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JUnit-BDD provides a simple and fluent API for structuring test code within when and then blocks used in Behavior-driven development.

As of version 2.0, JUnit-BDD depends only on Java 8 SE.

For more information on the subject of Behavior-driven development see the following links: Introducing BDD, GivenWhenThen article by M. Fowler or Wikipedia article.


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New entry point used for static imports is


All core classes have moved to the new com.github.lpandzic.bdd4j package. This is a precondition required for rename of the project.


JUnit dependency has been removed so the following is no longer required nor possible:

 public Bdd bdd = Bdd.initialized();

To migrate to 2.0 all you need to do is remove this Rule definition.

For other changes see the changelog



Following static import is useful for simpler syntax when using JUnit-BDD:

 import static com.github.lpandzic.junit.bdd.Bdd.when;

Note: in the following examples Hamcrest is used for assertions but you are free to use any assertion framework you like.

Return value assertion

For a given class DeathStar that contains method with signature Target fireAt(Target target) throws TargetAlreadyDestroyedException where TargetAlreadyDestroyedException is a checked exception, we can do the following value assertion:

when(deathStar.fireAt(alderaan)).then(target -> {
    assertThat(target.isDestroyed(), is(true));
    assertThat(target, is(alderaan));
    assertThat(target, is(not(coruscant)));

Thrown exception assertion

In order to catch exception for an assertion we pass a lambda to the when block:

when(() -> deathStar.fireAt(alderaan)).then(thrownException -> {
    assertThat(thrownException, is(instanceOf(TargetAlreadyDestroyedException.class)));
    assertThat(thrownException.getMessage(), is(equalTo("Cannot fire at a destroyed " + alderaan)));

Thrown checked exceptions assertion

If we decide to change the fireAt method so that it doesn't throw the TargetAlreadyDestroyedException the test mentioned in previous sub chapter will fail, but it will still compile. Since TargetAlreadyDestroyedException is a checked exception we can use Generics to prevent that test from compiling and reduce the time required to detect the error! To use this feature change then to thenChecked and use isA matcher:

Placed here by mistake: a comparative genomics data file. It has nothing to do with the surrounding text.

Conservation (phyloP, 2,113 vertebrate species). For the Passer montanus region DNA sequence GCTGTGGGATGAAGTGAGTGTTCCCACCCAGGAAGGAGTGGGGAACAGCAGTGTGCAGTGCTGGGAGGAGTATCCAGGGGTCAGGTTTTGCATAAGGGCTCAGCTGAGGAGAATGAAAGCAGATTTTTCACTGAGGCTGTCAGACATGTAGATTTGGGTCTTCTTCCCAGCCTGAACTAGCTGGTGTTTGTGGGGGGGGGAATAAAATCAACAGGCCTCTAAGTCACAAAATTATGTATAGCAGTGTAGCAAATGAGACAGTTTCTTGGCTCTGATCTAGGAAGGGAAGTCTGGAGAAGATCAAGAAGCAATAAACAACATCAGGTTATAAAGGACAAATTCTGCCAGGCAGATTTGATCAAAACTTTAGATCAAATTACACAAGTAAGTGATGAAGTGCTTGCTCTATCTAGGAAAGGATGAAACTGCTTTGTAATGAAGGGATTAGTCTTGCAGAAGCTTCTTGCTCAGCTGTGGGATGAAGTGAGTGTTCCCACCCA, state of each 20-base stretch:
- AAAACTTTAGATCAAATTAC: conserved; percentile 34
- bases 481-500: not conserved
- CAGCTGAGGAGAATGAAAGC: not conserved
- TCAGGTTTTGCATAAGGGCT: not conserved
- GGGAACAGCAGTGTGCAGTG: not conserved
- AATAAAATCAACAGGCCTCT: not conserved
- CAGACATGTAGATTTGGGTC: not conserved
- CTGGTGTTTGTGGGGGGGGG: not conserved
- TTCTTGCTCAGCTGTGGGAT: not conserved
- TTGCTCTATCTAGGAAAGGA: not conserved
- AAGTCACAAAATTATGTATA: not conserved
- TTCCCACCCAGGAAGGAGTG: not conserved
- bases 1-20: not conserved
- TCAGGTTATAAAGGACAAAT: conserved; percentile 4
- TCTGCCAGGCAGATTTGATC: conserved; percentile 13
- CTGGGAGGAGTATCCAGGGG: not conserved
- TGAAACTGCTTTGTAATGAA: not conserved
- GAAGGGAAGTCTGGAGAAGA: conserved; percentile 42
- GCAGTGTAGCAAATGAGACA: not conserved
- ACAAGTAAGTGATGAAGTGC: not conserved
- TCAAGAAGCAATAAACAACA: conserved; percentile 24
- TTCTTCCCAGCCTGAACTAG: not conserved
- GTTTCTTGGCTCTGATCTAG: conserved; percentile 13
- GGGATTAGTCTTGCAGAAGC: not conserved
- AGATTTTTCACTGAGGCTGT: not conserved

when(() -> deathStar.fireAt(alderaan)).thenChecked(thrownException -> {
    assertThat(thrownException, isA(TargetAlreadyDestroyedException.class));
    assertThat(thrownException.getMessage(), is(equalTo("Cannot fire at a destroyed " + alderaan)));

Now if we decide to change the signature of fireAt not to include TargetAlreadyDestroyedException we get a compilation error.

Assertion framework flexibility

Although Hamcrest was used in previous examples you are free to use any Java assertion framework.

For example, the first two testing examples can be translated to:

  • plain JUnit assertions

    • Return value assertion
    when(deathStar.fireAt(alderaan)).then(target -> {
        assertEquals(target, alderaan);
        assertNotEquals(target, coruscant);
    • Thrown exception assertion
    when(() -> deathStar.fireAt(alderaan)).then(thrownException -> {
        assertEquals(TargetAlreadyDestroyedException.class, thrownException.getClass());
        assertEquals("Cannot fire at a destroyed " + alderaan, thrownException.getMessage());
  • AssertJ

    • Return value assertion
    when(deathStar.fireAt(alderaan)).then(target -> {
    • Thrown exception assertion
    when(() -> deathStar.fireAt(alderaan)).then(thrownException -> {
        assertThat(thrownException.getMessage()).isEqualTo("Cannot fire at a destroyed " + alderaan);





If you have an idea for a new feature or want to report a bug please use the issue tracker.


Licensed under MIT License.

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